Dr. Block: Yes. Yeah. Well the first thing to say is that our research division is directed by Holly Prigerson who is the principal investigator on these major studies that have come out of our institution and Holly I would say, is a brilliant social scientist who's done amazing work so I'm talking about her work here of which I'm maybe you know a very tiny piece. But I think that the work that she did and that was published in the JAMA with Alexi Wright as the first author was the one focused on the associations between end of life discussions and outcomes at the end of life. And what they found were that in a population of patients with advanced cancer who turned out to be on average of four months from death, that the patients who, I'm not saying this quite right, that with a population of patients with very advanced cancer, about 30% only remembered having conversations with their physicians about end of life issues. And that patients who had had these conversations had a series of outcomes that were different and I think, most people would agree, considerably better than the patients who didn't remember having these conversations. And so that the patients who had the, reported having had these conversations had better quality of life at the end of life, less use of the hospital and the intensive care unit, more use of the Hospice services, that their family members had better bereavement outcomes, the patients were more likely to have their goals of care honored at the end of life and that this whole process led to considerable reductions in the cost of caring for patients. And also in this study Holly and her colleagues were able to show that these conversations are not associated with more anxiety and distress among the patients and that the, if anything these conversations amplified and intensified the physician-patient relationship. And that was done, that was in work published by Jenny Mack.
Dr. Baile: That's very reassuring of course because the great fear on the part of many clinicians is that conversations about dying would really damage patients psychologically. So that's really good to hear.
Dr. Block: Agreed, yeah.
Dr. Baile: The other thing that I remember maybe 15 years ago when the issue of telling, well, the issue of whether we should tell patients now goes back to the 50's and then in the 60's we started talking to patients about cancer diagnosis, and now there's not really much discussion about whether you should tell patients that have cancer but sort of the discussion now is talking about prognosis, outcomes of care and I remember Jimmy Howlette wrote a nice article in Cancer many years ago, which I think the title was Its not whether we tell, but how we tell. And I know you've been very interested in that whole aspect of how we teach oncologists how to talk to patients about end of life issues could you say something in general about your interest there and...?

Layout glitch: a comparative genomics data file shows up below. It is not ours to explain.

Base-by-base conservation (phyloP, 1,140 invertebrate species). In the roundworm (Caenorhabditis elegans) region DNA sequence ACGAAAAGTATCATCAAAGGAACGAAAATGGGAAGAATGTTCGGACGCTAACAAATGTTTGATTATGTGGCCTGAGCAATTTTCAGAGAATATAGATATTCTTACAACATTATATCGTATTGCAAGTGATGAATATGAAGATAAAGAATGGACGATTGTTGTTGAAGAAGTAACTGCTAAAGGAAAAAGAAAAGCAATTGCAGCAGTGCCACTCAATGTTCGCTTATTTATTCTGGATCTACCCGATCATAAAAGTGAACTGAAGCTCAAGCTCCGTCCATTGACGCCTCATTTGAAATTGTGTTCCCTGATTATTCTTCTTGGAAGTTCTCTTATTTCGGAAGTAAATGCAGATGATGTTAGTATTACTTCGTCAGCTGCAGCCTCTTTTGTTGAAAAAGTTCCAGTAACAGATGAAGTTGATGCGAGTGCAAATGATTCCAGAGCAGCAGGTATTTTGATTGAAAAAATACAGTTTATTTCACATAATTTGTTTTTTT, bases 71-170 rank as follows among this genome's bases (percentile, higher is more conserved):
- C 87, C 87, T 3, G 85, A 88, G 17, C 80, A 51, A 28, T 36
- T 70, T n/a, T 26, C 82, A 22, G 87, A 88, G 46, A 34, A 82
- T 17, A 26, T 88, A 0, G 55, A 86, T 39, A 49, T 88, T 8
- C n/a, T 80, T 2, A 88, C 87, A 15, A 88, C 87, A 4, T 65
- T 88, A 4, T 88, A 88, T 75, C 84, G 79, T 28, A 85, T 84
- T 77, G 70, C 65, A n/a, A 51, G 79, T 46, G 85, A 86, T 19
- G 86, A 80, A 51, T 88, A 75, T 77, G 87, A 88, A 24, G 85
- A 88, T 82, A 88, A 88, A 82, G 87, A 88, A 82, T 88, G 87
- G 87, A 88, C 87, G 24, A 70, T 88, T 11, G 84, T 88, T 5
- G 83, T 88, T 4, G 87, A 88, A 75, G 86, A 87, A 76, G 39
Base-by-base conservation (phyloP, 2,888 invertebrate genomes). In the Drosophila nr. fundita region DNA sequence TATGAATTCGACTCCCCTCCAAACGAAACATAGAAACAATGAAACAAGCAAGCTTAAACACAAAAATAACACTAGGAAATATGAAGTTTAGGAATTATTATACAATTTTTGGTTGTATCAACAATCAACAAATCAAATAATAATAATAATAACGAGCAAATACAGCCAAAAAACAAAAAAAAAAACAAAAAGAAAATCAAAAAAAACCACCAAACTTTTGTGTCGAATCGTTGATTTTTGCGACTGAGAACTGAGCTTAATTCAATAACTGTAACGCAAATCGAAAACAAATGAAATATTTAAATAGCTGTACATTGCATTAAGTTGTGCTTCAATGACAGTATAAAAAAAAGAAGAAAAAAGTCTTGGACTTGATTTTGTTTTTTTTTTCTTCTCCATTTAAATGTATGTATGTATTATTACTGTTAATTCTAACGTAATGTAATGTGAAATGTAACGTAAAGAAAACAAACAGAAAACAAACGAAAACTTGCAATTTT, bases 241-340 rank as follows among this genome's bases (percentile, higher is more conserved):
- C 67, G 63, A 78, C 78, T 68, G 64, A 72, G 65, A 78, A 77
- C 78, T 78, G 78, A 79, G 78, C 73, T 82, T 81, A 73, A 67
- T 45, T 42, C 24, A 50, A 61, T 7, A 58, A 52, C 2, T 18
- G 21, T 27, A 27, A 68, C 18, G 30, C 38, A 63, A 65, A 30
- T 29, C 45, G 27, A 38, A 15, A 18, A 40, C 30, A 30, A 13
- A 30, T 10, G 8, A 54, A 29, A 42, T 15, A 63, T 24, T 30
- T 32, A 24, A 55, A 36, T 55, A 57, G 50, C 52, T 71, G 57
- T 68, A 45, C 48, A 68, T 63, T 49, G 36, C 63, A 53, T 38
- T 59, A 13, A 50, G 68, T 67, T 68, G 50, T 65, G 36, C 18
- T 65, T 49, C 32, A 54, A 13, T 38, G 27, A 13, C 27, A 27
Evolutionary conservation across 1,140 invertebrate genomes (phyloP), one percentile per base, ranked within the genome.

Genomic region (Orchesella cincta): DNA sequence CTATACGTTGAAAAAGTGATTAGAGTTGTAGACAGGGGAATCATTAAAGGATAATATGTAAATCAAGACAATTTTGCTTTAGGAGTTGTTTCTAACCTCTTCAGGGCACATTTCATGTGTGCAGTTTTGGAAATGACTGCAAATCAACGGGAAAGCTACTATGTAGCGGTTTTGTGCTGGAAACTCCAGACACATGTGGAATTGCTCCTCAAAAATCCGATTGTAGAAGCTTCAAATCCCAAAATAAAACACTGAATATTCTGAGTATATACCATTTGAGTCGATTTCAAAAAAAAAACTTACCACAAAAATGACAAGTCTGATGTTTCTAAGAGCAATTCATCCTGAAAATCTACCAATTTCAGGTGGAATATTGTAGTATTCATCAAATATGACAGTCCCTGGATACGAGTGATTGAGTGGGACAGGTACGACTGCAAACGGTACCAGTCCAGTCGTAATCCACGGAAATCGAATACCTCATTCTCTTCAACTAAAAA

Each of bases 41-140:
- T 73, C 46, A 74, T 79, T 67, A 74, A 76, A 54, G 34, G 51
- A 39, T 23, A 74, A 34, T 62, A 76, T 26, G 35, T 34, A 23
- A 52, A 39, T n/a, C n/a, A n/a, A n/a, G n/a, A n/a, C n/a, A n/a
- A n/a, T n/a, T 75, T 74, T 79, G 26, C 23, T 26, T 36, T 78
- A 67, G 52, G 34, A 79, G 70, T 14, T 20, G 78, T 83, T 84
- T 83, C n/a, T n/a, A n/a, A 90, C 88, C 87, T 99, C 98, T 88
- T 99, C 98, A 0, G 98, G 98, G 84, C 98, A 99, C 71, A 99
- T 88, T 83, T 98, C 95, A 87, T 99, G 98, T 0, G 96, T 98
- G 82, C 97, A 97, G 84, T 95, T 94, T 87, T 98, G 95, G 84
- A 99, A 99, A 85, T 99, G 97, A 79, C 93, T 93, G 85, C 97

Dr. Block: Yeah. Well you know I think the issue about prognosis is a very challenging one. Because prognosis is uncertain and we're not that good at predicting how long somebody is going to live and yet in order for patients to make the most appropriate decisions about what kinds of care they want and don't want, prognosis is a really critical piece of information to have. And the literature again shows that patients who think they have a poor prognosis are much less likely to choose aggressive care. And so if a patient thinks they can be cured they're more likely to choose something that is very aggressive and there are times when patients falsely believe in more optimistic outcomes for themselves. And I think in some ways the, we know also that we tend to be as physicians, overly optimistic in our prognostications and then patients hear our prognoses and they multiply those optimistic prognoses with their own optimism. And so patients think that they have often much more time than they actually have and with that people are less likely to do appropriate end of life planning to achieve goals of life closure that might be important to them, because they feel that, oh, I can do that tomorrow. I don't need to deal with that today. And also they make choices for treatments that are predicated on the idea that the treatments might help them, when indeed there is a certain point at which for example, going to the intensive care unit does not prolong survival and results in a much poorer quality of end of life experience. And so it makes all the sense in the world to go to the ICU if you think it's going to help you. But for more cancer patients they get to a point where going to the ICU is not going to have a benefit in terms of survival and so that's where it's a really, I think of the prognostic information is being kind of the frame around which, within which patients can define the things that are important to them and set their own goals and values.
Dr. Baile: There's been some, I think, attention given more recently to the economic consequences of over treating patients and end of life care that may not be appropriate for them without a discussion having taken place with the patient and it's been astounding to really know that in this era of economic challenges that we're in now, that many of the bankruptcies are due to unpaid medical bills, and so I was thinking about your research and some of the very practical applications of the burden of cost of care that falls on the family for example when a patient dies, and has spent a month in the ICU because they haven't had a discussion of end of life its, it's pretty striking.
Dr. Block: I agree. And I think that you know patients, that's another beautiful example of how patients might make different choices and say they would make different choices around spending money if they understood more about their prognosis. But I think it's also really important to emphasize that our goal in trying to improve conversations between doctors and patients and so one really needs to focus on what is a benefit to the patient rather than on the idea about cost cutting. It would be nice if we were able to save money, but the goal here, the goal in my work is around improving the experience for the patient and for their families.
Dr. Baile: Well I can see that your group and yourself have really been adopting this concept of patient centered oncology which is also rather new in terms of the patient really being informed and participating in decisions that involve, involve their care. So I think that's a really important thrust that you've brought into the literature and hopefully into the practice of oncology. We've been talking today with Dr. Susan Block from Harvard Medical School about her clinical program and her research in palliative medicine. Thank you very much Susan.
Dr. Block: My pleasure, thank you Walter.